Thursday, April 14, 2005

Cook County Minority Contracts Questioned (again.)

Well, according to the Chicago Sun-times today, there's been a shocking development: County officials defend scrutiny of minority firms (by staff reporter Steve Patterson). Evidently, someone thinks there may be some Chicago-style funny-contract business going on in the administration of Cook County! (Okay, please, please don't yawn. Corruption is an important issue, all the more when you have to hear it every other day.) The problem has arisen over a program that gives special access to county contracts for businesses owned by minorities and women. There are only six county employees keeping an eye on the validity of claims of minority status of over 900 companies, who make that claim in order to get the "inside track" on county contracts. According to Mr. Patterson's report,

At a hearing Wednesday, contract compliance administrator Betty Hancock Perry said "we're not looking at everything with a jaundiced eye" because she doesn't "think all vendors are lying" about their minority status.
Why, they wouldn't do that, would they? This is the "defense of scrutiny", apparently. Seems to me that the refusal to scrutinize is being defended. But the upside is that Betty Hancock Perry seems to be a real think-positive, glass-half-full kind of gal. So, what's the problem? From Mr. Patterson's Sun-Times article:
Minority contractors and some commissioners said they had doubts about the county's minority contracting programs and commitments from prime contractors to hire them.
Doubts about what, you ask? Again, Mr. Patterson:
In 2000, a federal judge said the county's minority hiring policy for construction jobs was flawed.
Don't you just love clear information? Flawed how? Well, no specifics, really. Except this:
Perry also had to answer criticism about a jail contract given to SBC and Crucial Communications, a minority firm that records show was run by a woman who has been dead since 2004.

Perry said the county is waiting for a response to questions from Crucial. But no similar steps have been taken against Faustech, a contractor the City of Chicago stripped of its minority status Tuesday. Faustech was at the center of a 2000 hospital contract scandal now under federal investigation.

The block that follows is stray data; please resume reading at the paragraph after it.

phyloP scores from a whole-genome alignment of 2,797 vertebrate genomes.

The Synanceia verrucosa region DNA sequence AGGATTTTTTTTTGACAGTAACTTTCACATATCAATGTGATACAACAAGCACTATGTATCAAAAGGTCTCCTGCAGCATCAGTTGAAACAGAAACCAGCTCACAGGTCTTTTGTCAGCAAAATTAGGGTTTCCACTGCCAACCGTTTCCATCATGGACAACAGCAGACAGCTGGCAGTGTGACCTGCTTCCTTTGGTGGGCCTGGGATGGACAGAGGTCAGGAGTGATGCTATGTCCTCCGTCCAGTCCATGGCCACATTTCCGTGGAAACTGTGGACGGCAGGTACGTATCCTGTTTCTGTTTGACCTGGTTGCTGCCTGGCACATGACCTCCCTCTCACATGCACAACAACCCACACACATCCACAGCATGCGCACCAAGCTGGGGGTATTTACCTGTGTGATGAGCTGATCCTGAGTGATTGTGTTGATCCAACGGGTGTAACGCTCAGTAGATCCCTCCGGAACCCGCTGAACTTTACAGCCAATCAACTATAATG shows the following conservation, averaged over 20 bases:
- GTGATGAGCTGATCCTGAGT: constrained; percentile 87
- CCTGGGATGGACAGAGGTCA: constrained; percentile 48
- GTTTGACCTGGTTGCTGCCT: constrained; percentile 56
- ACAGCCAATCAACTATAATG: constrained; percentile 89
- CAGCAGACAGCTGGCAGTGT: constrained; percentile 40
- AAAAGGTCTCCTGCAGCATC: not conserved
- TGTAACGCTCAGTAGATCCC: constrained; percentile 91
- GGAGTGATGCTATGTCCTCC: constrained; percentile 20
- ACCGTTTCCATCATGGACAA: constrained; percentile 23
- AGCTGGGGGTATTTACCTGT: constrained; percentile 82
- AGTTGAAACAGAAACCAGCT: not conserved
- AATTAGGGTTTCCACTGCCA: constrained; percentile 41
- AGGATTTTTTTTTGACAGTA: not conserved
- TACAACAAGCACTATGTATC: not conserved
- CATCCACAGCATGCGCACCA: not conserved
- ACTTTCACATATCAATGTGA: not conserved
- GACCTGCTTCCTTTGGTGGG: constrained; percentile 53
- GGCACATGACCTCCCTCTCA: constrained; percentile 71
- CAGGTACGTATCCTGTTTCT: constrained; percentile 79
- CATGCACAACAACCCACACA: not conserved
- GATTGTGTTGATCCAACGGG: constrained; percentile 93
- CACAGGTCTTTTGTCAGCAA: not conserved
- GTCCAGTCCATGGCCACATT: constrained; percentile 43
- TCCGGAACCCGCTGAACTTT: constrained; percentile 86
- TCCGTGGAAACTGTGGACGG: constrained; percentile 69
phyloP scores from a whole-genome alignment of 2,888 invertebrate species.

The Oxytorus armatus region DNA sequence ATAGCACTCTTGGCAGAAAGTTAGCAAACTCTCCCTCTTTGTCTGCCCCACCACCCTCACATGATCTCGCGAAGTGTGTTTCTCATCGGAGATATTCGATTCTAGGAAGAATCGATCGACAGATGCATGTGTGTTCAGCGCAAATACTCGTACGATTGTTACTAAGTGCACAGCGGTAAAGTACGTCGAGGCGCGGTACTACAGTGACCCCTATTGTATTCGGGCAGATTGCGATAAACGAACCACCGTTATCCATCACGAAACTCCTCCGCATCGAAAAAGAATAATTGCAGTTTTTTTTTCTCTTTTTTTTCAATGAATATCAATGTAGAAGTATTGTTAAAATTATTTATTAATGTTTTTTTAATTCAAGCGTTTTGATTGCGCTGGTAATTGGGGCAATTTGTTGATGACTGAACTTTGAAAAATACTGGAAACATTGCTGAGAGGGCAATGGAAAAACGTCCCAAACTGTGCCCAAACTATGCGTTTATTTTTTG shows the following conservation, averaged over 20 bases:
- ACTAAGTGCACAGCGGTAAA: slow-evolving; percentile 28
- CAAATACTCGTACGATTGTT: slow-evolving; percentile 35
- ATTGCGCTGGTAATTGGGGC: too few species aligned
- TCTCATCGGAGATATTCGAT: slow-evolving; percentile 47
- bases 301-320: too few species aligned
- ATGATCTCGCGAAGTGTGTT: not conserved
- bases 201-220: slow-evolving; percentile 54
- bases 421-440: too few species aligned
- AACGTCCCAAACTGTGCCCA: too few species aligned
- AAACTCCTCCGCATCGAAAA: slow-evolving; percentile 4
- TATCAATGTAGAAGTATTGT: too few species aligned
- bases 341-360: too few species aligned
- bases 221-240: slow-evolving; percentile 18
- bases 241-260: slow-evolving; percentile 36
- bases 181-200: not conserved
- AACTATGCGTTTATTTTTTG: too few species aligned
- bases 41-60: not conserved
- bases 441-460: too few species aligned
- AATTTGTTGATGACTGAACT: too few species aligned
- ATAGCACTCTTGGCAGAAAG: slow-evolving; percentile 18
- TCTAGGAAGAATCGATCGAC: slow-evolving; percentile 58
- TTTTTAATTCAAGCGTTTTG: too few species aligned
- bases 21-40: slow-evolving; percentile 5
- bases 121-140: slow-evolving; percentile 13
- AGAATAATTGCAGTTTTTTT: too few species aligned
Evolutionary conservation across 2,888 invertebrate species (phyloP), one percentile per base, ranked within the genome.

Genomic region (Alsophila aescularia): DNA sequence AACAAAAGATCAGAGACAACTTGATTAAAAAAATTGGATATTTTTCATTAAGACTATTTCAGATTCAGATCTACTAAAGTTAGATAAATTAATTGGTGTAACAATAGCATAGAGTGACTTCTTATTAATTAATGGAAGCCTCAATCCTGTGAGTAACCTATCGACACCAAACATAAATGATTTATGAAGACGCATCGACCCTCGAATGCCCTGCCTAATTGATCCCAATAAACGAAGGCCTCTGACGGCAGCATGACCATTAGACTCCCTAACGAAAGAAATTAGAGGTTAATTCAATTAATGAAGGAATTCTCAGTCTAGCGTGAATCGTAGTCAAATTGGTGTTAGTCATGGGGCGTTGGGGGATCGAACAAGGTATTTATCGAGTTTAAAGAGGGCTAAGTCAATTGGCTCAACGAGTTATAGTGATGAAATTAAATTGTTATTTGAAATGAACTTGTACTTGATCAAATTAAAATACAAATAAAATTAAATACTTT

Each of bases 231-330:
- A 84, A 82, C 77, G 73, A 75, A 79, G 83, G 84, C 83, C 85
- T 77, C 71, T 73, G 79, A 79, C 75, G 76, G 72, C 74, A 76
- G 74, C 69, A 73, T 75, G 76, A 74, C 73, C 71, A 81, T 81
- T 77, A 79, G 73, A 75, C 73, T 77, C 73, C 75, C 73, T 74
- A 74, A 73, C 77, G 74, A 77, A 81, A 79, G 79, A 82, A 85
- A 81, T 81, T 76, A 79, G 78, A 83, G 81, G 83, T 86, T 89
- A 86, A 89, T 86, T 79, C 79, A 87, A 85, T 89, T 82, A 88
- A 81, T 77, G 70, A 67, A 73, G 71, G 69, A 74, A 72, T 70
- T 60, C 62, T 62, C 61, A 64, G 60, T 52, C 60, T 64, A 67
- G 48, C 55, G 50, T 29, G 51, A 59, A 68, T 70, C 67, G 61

Aaaah. Now that's a flaw. A resurrection of the old dead-voter idea. (Yes, the pun was intended. Glad you're awake.) Now we're on familiar Windy City territory. Scandals and doubts, doubts about scandals. But precisely what scandal? Wasn't able to tease that little detail out of this particular Sun-Times article. The picture in The Daily Southtown is a bit clearer, in this article by staff writer Jonathan Lipman:
Cook County's top contract official has no plans to investigate three companies in the county's minority-owned business program despite Chicago's accusations the companies lied about who owns and runs the firms.
But contract compliance administrator Betty Hancock Perry said she will investigate Faustech Industries, which she didn't know until Wednesday was ruled a fraud by a federal judge four years ago.
Poor Ms. Hancock Perry. So much for her touching faith in human nature, and un-jaundiced eye. And what was the problem with Faustech Industries?
Problems with Faustech first arose in 1999, when it won part of a $49 million county contract for hospital equipment. The company is owned by Faust Villazan, a Hispanic man who has donated to and golfed with county commissioners.
A competitor sued and U.S. Magistrate Judge Geraldine Soat Brown threw out Faustech's deal in 2001. The judge ruled Faustech didn't really do anything in the deal, and that prime contractor Siemens Medical Systems picked Faustech as a partner only because Villazan had political connections to county commissioners.
Here's another brightly detailed gem from Jonathan Lipman's article in the Southtown:
The county's program went under the microscope Wednesday at a meeting of the contract compliance committee, the panel's first meeting since 1997. [Emphasis added.]

Chairwoman Bobbie Steele (D-Chicago) called the meeting after the county began investigating Crucial Communications, a minority-owned firm that has a phone contract with the county. Media reports revealed the woman listed as the chief operating officer has been dead for more than a year.
Want to bet the good citizens of Cook County have been paying the Contract Compliance Committee to meet more than once per decade? One more snip from Mr. Lipman's fine article:
"People are afraid to talk about this," Commissioner Mike Quigley (D-Chicago) said. "The deal with Crucial ought to be enough for anyone to say ... we ought to be concerned."
Ya' think?

(Updates & related links: WLS/ABC 7: Stroger Hospital contractor charged with fraud)

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